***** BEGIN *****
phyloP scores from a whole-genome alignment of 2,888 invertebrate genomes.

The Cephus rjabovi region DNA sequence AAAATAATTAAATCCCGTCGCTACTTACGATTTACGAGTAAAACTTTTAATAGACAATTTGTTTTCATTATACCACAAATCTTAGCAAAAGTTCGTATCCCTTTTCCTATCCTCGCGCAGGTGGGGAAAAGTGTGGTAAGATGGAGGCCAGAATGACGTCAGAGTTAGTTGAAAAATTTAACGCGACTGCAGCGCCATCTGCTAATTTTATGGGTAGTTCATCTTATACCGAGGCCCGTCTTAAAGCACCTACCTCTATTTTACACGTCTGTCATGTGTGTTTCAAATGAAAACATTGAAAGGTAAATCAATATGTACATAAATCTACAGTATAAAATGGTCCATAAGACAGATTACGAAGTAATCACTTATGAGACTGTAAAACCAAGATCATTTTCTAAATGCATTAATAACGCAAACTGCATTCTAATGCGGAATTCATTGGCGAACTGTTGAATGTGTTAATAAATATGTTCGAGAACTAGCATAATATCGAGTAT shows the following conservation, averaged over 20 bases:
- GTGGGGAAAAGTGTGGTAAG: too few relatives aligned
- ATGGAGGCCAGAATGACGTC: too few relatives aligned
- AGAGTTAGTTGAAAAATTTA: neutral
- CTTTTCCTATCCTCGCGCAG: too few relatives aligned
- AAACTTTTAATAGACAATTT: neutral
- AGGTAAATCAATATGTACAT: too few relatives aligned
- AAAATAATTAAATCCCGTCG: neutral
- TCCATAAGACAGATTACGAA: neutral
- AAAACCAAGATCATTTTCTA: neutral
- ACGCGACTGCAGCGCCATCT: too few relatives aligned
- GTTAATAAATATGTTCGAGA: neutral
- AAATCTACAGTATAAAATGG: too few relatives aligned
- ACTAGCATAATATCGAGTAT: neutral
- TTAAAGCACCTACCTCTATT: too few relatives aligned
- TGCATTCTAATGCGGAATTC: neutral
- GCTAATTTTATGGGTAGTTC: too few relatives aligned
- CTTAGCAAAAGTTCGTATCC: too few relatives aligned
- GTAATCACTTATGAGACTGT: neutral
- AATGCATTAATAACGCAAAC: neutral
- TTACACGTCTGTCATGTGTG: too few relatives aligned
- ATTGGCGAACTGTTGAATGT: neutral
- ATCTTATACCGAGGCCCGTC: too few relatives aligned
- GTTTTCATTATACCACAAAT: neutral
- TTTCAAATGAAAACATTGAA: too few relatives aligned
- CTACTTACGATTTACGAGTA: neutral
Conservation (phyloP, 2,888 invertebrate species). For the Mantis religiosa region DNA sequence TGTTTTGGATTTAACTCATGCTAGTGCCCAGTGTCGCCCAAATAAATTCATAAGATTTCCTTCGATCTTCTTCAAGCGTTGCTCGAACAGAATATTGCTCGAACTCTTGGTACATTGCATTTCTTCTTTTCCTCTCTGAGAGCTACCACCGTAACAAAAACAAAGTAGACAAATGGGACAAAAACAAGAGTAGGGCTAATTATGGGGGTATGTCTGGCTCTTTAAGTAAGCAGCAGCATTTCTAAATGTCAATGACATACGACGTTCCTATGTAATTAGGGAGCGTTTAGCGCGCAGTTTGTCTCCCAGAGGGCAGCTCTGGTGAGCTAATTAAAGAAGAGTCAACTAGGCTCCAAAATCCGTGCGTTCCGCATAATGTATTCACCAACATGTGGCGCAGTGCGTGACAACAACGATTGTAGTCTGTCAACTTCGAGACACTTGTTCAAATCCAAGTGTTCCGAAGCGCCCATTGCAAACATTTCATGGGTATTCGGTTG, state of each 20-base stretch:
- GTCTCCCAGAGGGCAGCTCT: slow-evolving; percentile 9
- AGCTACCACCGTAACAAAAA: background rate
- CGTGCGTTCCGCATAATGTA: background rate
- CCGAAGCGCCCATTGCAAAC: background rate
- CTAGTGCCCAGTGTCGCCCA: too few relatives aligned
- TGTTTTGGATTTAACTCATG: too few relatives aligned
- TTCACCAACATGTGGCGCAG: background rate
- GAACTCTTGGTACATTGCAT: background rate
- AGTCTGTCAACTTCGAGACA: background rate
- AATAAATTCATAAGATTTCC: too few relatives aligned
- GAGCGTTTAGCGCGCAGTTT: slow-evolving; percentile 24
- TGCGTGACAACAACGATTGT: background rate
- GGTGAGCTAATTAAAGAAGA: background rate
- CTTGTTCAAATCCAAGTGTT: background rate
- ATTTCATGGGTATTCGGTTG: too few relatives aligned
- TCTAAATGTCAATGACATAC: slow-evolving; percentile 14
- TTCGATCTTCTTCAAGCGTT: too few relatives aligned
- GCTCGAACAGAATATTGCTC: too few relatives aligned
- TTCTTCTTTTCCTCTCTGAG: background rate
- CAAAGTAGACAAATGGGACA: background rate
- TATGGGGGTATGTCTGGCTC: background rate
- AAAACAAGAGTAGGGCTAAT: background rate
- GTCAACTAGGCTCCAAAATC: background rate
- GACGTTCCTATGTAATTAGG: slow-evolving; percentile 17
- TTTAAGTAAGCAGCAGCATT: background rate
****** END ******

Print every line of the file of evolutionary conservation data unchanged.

phyloP scores from a whole-genome alignment of 2,888 invertebrate genomes.

The Cephus rjabovi region DNA sequence AAAATAATTAAATCCCGTCGCTACTTACGATTTACGAGTAAAACTTTTAATAGACAATTTGTTTTCATTATACCACAAATCTTAGCAAAAGTTCGTATCCCTTTTCCTATCCTCGCGCAGGTGGGGAAAAGTGTGGTAAGATGGAGGCCAGAATGACGTCAGAGTTAGTTGAAAAATTTAACGCGACTGCAGCGCCATCTGCTAATTTTATGGGTAGTTCATCTTATACCGAGGCCCGTCTTAAAGCACCTACCTCTATTTTACACGTCTGTCATGTGTGTTTCAAATGAAAACATTGAAAGGTAAATCAATATGTACATAAATCTACAGTATAAAATGGTCCATAAGACAGATTACGAAGTAATCACTTATGAGACTGTAAAACCAAGATCATTTTCTAAATGCATTAATAACGCAAACTGCATTCTAATGCGGAATTCATTGGCGAACTGTTGAATGTGTTAATAAATATGTTCGAGAACTAGCATAATATCGAGTAT shows the following conservation, averaged over 20 bases:
- GTGGGGAAAAGTGTGGTAAG: too few relatives aligned
- ATGGAGGCCAGAATGACGTC: too few relatives aligned
- AGAGTTAGTTGAAAAATTTA: neutral
- CTTTTCCTATCCTCGCGCAG: too few relatives aligned
- AAACTTTTAATAGACAATTT: neutral
- AGGTAAATCAATATGTACAT: too few relatives aligned
- AAAATAATTAAATCCCGTCG: neutral
- TCCATAAGACAGATTACGAA: neutral
- AAAACCAAGATCATTTTCTA: neutral
- ACGCGACTGCAGCGCCATCT: too few relatives aligned
- GTTAATAAATATGTTCGAGA: neutral
- AAATCTACAGTATAAAATGG: too few relatives aligned
- ACTAGCATAATATCGAGTAT: neutral
- TTAAAGCACCTACCTCTATT: too few relatives aligned
- TGCATTCTAATGCGGAATTC: neutral
- GCTAATTTTATGGGTAGTTC: too few relatives aligned
- CTTAGCAAAAGTTCGTATCC: too few relatives aligned
- GTAATCACTTATGAGACTGT: neutral
- AATGCATTAATAACGCAAAC: neutral
- TTACACGTCTGTCATGTGTG: too few relatives aligned
- ATTGGCGAACTGTTGAATGT: neutral
- ATCTTATACCGAGGCCCGTC: too few relatives aligned
- GTTTTCATTATACCACAAAT: neutral
- TTTCAAATGAAAACATTGAA: too few relatives aligned
- CTACTTACGATTTACGAGTA: neutral
Conservation (phyloP, 2,888 invertebrate species). For the Mantis religiosa region DNA sequence TGTTTTGGATTTAACTCATGCTAGTGCCCAGTGTCGCCCAAATAAATTCATAAGATTTCCTTCGATCTTCTTCAAGCGTTGCTCGAACAGAATATTGCTCGAACTCTTGGTACATTGCATTTCTTCTTTTCCTCTCTGAGAGCTACCACCGTAACAAAAACAAAGTAGACAAATGGGACAAAAACAAGAGTAGGGCTAATTATGGGGGTATGTCTGGCTCTTTAAGTAAGCAGCAGCATTTCTAAATGTCAATGACATACGACGTTCCTATGTAATTAGGGAGCGTTTAGCGCGCAGTTTGTCTCCCAGAGGGCAGCTCTGGTGAGCTAATTAAAGAAGAGTCAACTAGGCTCCAAAATCCGTGCGTTCCGCATAATGTATTCACCAACATGTGGCGCAGTGCGTGACAACAACGATTGTAGTCTGTCAACTTCGAGACACTTGTTCAAATCCAAGTGTTCCGAAGCGCCCATTGCAAACATTTCATGGGTATTCGGTTG, state of each 20-base stretch:
- GTCTCCCAGAGGGCAGCTCT: slow-evolving; percentile 9
- AGCTACCACCGTAACAAAAA: background rate
- CGTGCGTTCCGCATAATGTA: background rate
- CCGAAGCGCCCATTGCAAAC: background rate
- CTAGTGCCCAGTGTCGCCCA: too few relatives aligned
- TGTTTTGGATTTAACTCATG: too few relatives aligned
- TTCACCAACATGTGGCGCAG: background rate
- GAACTCTTGGTACATTGCAT: background rate
- AGTCTGTCAACTTCGAGACA: background rate
- AATAAATTCATAAGATTTCC: too few relatives aligned
- GAGCGTTTAGCGCGCAGTTT: slow-evolving; percentile 24
- TGCGTGACAACAACGATTGT: background rate
- GGTGAGCTAATTAAAGAAGA: background rate
- CTTGTTCAAATCCAAGTGTT: background rate
- ATTTCATGGGTATTCGGTTG: too few relatives aligned
- TCTAAATGTCAATGACATAC: slow-evolving; percentile 14
- TTCGATCTTCTTCAAGCGTT: too few relatives aligned
- GCTCGAACAGAATATTGCTC: too few relatives aligned
- TTCTTCTTTTCCTCTCTGAG: background rate
- CAAAGTAGACAAATGGGACA: background rate
- TATGGGGGTATGTCTGGCTC: background rate
- AAAACAAGAGTAGGGCTAAT: background rate
- GTCAACTAGGCTCCAAAATC: background rate
- GACGTTCCTATGTAATTAGG: slow-evolving; percentile 17
- TTTAAGTAAGCAGCAGCATT: background rate